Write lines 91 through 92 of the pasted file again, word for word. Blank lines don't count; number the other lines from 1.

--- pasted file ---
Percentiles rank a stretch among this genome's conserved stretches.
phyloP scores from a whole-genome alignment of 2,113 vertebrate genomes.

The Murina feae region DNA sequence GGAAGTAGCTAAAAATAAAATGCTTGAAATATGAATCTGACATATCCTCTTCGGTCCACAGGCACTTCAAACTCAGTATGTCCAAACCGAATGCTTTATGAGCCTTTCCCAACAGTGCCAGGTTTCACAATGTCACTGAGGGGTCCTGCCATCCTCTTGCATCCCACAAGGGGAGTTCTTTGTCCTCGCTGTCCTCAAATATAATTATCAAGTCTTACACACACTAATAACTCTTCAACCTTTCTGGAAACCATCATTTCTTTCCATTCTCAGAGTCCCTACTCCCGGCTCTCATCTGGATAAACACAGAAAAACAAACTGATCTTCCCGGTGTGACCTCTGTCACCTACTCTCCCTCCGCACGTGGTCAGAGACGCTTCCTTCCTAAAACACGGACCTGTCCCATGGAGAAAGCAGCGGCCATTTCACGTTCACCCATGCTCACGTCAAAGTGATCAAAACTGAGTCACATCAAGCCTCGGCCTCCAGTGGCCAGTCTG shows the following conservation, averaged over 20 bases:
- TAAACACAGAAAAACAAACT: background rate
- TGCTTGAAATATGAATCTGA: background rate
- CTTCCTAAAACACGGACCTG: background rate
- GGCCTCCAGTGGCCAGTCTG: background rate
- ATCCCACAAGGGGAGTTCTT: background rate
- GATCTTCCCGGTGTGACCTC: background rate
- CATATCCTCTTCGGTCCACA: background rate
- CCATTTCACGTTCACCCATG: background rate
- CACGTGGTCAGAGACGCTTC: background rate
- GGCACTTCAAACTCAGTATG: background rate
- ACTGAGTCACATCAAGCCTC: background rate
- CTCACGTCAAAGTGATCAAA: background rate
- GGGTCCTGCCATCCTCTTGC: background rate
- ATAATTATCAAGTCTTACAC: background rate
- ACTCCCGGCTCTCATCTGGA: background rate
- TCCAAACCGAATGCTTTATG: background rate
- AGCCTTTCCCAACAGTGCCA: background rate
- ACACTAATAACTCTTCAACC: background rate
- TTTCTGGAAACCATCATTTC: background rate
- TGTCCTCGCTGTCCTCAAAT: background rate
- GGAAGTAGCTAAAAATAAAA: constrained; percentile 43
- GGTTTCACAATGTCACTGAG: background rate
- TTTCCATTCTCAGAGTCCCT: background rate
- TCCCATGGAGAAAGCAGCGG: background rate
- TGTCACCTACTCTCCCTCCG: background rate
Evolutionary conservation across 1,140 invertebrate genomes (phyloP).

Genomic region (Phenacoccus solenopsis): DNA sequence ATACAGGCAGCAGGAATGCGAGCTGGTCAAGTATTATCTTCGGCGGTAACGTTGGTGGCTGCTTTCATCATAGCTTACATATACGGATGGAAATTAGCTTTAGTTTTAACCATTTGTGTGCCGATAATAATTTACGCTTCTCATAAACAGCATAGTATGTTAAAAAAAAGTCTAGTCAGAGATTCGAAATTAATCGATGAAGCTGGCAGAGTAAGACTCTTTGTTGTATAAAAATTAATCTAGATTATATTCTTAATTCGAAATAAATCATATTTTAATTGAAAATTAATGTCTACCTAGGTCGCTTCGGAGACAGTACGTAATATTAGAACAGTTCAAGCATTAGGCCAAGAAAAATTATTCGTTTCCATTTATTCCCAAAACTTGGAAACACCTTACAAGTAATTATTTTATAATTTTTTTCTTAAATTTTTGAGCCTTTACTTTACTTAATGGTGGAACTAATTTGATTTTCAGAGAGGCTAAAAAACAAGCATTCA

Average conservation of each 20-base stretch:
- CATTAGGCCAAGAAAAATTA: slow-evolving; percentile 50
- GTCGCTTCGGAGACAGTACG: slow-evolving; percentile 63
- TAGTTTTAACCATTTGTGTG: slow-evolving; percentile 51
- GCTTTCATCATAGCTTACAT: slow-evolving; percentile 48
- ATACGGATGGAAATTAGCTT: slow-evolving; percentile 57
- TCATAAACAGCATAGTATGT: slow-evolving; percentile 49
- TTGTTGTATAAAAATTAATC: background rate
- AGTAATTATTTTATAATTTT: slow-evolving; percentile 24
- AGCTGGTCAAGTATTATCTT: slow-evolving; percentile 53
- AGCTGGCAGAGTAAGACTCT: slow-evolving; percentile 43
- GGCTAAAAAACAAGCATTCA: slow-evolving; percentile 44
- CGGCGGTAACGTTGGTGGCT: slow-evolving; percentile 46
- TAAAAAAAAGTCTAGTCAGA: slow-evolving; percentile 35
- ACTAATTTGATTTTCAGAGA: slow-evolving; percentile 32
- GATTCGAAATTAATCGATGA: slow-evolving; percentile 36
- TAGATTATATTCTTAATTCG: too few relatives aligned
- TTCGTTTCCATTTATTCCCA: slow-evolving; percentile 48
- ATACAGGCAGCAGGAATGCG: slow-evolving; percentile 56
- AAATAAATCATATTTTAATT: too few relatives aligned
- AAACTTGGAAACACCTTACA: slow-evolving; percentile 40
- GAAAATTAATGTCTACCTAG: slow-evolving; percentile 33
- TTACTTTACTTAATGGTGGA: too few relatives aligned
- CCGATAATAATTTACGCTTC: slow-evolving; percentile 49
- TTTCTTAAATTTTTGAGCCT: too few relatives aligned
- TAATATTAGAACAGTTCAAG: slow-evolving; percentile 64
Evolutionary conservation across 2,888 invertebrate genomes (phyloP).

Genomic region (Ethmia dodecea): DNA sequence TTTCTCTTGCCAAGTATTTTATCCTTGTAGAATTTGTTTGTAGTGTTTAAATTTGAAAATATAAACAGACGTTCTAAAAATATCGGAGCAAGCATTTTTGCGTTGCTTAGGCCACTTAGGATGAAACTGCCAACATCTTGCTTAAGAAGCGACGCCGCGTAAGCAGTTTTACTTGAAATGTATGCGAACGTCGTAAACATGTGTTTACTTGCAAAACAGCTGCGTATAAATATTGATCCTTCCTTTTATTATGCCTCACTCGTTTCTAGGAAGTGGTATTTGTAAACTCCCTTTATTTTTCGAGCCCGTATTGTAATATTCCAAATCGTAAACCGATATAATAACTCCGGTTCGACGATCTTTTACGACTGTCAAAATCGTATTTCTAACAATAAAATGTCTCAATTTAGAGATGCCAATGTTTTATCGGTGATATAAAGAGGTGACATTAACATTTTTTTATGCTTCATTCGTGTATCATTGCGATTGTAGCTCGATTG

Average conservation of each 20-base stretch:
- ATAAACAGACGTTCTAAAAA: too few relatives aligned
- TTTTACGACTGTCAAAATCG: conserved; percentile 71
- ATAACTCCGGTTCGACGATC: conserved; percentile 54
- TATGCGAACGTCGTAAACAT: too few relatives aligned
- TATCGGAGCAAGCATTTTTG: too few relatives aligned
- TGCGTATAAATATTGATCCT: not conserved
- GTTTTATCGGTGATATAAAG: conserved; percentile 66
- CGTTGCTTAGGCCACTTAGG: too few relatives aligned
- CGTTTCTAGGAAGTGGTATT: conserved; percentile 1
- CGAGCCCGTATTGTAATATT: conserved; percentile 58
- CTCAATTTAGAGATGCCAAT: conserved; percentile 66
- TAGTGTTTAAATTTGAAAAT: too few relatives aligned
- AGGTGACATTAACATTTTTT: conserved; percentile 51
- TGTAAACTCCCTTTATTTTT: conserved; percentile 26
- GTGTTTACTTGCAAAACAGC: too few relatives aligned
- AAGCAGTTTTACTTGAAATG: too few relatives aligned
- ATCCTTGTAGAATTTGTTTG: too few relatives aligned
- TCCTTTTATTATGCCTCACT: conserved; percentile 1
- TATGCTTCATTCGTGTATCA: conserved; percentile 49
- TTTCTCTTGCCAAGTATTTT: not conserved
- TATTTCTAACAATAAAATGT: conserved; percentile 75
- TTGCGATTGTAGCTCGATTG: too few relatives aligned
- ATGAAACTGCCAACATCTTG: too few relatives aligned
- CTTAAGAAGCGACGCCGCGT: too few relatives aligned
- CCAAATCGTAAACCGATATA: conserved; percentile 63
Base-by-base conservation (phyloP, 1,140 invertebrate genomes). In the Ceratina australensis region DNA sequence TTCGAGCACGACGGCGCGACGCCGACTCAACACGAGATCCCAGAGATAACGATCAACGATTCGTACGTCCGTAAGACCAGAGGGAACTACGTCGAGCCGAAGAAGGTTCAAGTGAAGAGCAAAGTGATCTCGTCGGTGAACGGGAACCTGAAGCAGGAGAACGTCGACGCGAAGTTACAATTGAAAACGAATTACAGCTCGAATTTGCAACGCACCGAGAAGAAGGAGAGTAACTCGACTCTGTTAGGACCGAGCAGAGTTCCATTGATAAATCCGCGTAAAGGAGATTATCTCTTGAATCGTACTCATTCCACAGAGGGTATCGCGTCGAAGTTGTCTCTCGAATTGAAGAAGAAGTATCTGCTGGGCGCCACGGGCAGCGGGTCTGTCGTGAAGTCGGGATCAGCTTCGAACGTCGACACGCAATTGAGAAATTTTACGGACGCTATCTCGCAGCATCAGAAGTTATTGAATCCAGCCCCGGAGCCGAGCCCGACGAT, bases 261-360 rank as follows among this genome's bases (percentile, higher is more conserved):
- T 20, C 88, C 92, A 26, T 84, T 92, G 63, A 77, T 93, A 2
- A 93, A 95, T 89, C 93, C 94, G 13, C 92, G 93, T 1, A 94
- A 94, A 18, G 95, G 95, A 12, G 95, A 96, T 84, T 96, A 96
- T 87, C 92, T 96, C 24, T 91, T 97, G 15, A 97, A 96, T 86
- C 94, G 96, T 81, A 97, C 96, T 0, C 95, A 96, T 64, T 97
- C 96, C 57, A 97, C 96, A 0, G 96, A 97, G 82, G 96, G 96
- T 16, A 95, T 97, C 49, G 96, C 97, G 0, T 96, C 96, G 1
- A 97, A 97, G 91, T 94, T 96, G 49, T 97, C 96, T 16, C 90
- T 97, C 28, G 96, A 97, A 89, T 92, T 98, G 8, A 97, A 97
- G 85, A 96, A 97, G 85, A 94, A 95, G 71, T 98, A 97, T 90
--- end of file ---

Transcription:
- C 96, C 57, A 97, C 96, A 0, G 96, A 97, G 82, G 96, G 96
- T 16, A 95, T 97, C 49, G 96, C 97, G 0, T 96, C 96, G 1